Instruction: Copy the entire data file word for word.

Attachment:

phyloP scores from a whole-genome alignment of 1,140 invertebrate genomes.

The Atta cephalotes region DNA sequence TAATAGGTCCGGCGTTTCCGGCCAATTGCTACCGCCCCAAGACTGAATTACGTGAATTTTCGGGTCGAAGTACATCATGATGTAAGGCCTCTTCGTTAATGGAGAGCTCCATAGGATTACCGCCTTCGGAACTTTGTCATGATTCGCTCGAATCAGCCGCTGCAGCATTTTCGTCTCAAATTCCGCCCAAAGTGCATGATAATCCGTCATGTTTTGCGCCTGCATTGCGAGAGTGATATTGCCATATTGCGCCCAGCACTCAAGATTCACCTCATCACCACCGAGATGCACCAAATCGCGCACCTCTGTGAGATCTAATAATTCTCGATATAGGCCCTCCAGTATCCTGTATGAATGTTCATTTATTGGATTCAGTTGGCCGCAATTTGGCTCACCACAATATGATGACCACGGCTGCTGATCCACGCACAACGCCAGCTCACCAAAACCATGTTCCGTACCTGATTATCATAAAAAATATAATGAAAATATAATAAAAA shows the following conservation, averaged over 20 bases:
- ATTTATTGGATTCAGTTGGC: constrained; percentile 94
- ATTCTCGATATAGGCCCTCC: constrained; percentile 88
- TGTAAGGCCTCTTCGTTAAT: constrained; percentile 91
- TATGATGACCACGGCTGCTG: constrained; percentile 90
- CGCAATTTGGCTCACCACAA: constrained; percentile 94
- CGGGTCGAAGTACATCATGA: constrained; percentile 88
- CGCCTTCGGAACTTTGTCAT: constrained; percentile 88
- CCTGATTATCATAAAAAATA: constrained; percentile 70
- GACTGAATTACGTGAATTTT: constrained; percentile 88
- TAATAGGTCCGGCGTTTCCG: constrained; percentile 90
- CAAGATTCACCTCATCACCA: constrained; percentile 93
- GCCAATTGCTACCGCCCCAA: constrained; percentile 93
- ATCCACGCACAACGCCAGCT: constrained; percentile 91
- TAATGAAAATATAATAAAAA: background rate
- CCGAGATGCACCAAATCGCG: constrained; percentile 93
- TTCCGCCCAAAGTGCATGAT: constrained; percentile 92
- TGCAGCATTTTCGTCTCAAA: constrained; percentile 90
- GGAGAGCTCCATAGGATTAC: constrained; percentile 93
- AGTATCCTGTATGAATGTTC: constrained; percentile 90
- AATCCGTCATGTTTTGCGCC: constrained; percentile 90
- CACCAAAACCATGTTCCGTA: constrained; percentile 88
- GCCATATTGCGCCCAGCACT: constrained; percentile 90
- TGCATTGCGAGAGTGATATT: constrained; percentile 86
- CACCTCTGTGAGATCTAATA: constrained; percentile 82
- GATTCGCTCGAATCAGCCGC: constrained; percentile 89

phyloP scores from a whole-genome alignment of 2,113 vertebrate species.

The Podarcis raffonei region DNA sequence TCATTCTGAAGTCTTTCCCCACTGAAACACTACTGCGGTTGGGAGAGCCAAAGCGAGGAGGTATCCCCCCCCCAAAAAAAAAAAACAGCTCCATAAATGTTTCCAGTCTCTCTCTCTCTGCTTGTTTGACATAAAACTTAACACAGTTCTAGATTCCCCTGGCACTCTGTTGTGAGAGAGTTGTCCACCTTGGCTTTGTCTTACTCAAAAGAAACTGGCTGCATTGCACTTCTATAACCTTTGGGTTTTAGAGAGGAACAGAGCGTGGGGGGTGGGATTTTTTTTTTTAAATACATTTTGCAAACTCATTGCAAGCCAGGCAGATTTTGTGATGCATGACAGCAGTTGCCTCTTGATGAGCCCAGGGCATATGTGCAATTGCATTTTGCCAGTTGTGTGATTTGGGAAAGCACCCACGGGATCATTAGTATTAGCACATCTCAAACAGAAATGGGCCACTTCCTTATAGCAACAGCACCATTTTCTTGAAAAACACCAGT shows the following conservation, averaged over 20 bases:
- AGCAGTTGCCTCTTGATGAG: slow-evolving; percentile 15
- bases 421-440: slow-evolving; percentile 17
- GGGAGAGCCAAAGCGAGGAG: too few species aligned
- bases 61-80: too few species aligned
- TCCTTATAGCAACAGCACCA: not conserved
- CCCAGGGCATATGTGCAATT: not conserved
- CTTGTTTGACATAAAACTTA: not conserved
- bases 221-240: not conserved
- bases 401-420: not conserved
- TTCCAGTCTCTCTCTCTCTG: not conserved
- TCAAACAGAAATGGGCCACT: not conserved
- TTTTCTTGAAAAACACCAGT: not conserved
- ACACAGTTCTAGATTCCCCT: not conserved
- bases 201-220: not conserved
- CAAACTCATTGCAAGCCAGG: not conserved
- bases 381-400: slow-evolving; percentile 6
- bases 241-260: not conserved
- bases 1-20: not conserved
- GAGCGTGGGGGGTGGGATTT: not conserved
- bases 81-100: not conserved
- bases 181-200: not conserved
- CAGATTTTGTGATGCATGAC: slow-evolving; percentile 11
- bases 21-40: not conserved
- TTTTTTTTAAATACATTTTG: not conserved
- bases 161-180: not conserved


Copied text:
phyloP scores from a whole-genome alignment of 1,140 invertebrate genomes.

The Atta cephalotes region DNA sequence TAATAGGTCCGGCGTTTCCGGCCAATTGCTACCGCCCCAAGACTGAATTACGTGAATTTTCGGGTCGAAGTACATCATGATGTAAGGCCTCTTCGTTAATGGAGAGCTCCATAGGATTACCGCCTTCGGAACTTTGTCATGATTCGCTCGAATCAGCCGCTGCAGCATTTTCGTCTCAAATTCCGCCCAAAGTGCATGATAATCCGTCATGTTTTGCGCCTGCATTGCGAGAGTGATATTGCCATATTGCGCCCAGCACTCAAGATTCACCTCATCACCACCGAGATGCACCAAATCGCGCACCTCTGTGAGATCTAATAATTCTCGATATAGGCCCTCCAGTATCCTGTATGAATGTTCATTTATTGGATTCAGTTGGCCGCAATTTGGCTCACCACAATATGATGACCACGGCTGCTGATCCACGCACAACGCCAGCTCACCAAAACCATGTTCCGTACCTGATTATCATAAAAAATATAATGAAAATATAATAAAAA shows the following conservation, averaged over 20 bases:
- ATTTATTGGATTCAGTTGGC: constrained; percentile 94
- ATTCTCGATATAGGCCCTCC: constrained; percentile 88
- TGTAAGGCCTCTTCGTTAAT: constrained; percentile 91
- TATGATGACCACGGCTGCTG: constrained; percentile 90
- CGCAATTTGGCTCACCACAA: constrained; percentile 94
- CGGGTCGAAGTACATCATGA: constrained; percentile 88
- CGCCTTCGGAACTTTGTCAT: constrained; percentile 88
- CCTGATTATCATAAAAAATA: constrained; percentile 70
- GACTGAATTACGTGAATTTT: constrained; percentile 88
- TAATAGGTCCGGCGTTTCCG: constrained; percentile 90
- CAAGATTCACCTCATCACCA: constrained; percentile 93
- GCCAATTGCTACCGCCCCAA: constrained; percentile 93
- ATCCACGCACAACGCCAGCT: constrained; percentile 91
- TAATGAAAATATAATAAAAA: background rate
- CCGAGATGCACCAAATCGCG: constrained; percentile 93
- TTCCGCCCAAAGTGCATGAT: constrained; percentile 92
- TGCAGCATTTTCGTCTCAAA: constrained; percentile 90
- GGAGAGCTCCATAGGATTAC: constrained; percentile 93
- AGTATCCTGTATGAATGTTC: constrained; percentile 90
- AATCCGTCATGTTTTGCGCC: constrained; percentile 90
- CACCAAAACCATGTTCCGTA: constrained; percentile 88
- GCCATATTGCGCCCAGCACT: constrained; percentile 90
- TGCATTGCGAGAGTGATATT: constrained; percentile 86
- CACCTCTGTGAGATCTAATA: constrained; percentile 82
- GATTCGCTCGAATCAGCCGC: constrained; percentile 89

phyloP scores from a whole-genome alignment of 2,113 vertebrate species.

The Podarcis raffonei region DNA sequence TCATTCTGAAGTCTTTCCCCACTGAAACACTACTGCGGTTGGGAGAGCCAAAGCGAGGAGGTATCCCCCCCCCAAAAAAAAAAAACAGCTCCATAAATGTTTCCAGTCTCTCTCTCTCTGCTTGTTTGACATAAAACTTAACACAGTTCTAGATTCCCCTGGCACTCTGTTGTGAGAGAGTTGTCCACCTTGGCTTTGTCTTACTCAAAAGAAACTGGCTGCATTGCACTTCTATAACCTTTGGGTTTTAGAGAGGAACAGAGCGTGGGGGGTGGGATTTTTTTTTTTAAATACATTTTGCAAACTCATTGCAAGCCAGGCAGATTTTGTGATGCATGACAGCAGTTGCCTCTTGATGAGCCCAGGGCATATGTGCAATTGCATTTTGCCAGTTGTGTGATTTGGGAAAGCACCCACGGGATCATTAGTATTAGCACATCTCAAACAGAAATGGGCCACTTCCTTATAGCAACAGCACCATTTTCTTGAAAAACACCAGT shows the following conservation, averaged over 20 bases:
- AGCAGTTGCCTCTTGATGAG: slow-evolving; percentile 15
- bases 421-440: slow-evolving; percentile 17
- GGGAGAGCCAAAGCGAGGAG: too few species aligned
- bases 61-80: too few species aligned
- TCCTTATAGCAACAGCACCA: not conserved
- CCCAGGGCATATGTGCAATT: not conserved
- CTTGTTTGACATAAAACTTA: not conserved
- bases 221-240: not conserved
- bases 401-420: not conserved
- TTCCAGTCTCTCTCTCTCTG: not conserved
- TCAAACAGAAATGGGCCACT: not conserved
- TTTTCTTGAAAAACACCAGT: not conserved
- ACACAGTTCTAGATTCCCCT: not conserved
- bases 201-220: not conserved
- CAAACTCATTGCAAGCCAGG: not conserved
- bases 381-400: slow-evolving; percentile 6
- bases 241-260: not conserved
- bases 1-20: not conserved
- GAGCGTGGGGGGTGGGATTT: not conserved
- bases 81-100: not conserved
- bases 181-200: not conserved
- CAGATTTTGTGATGCATGAC: slow-evolving; percentile 11
- bases 21-40: not conserved
- TTTTTTTTAAATACATTTTG: not conserved
- bases 161-180: not conserved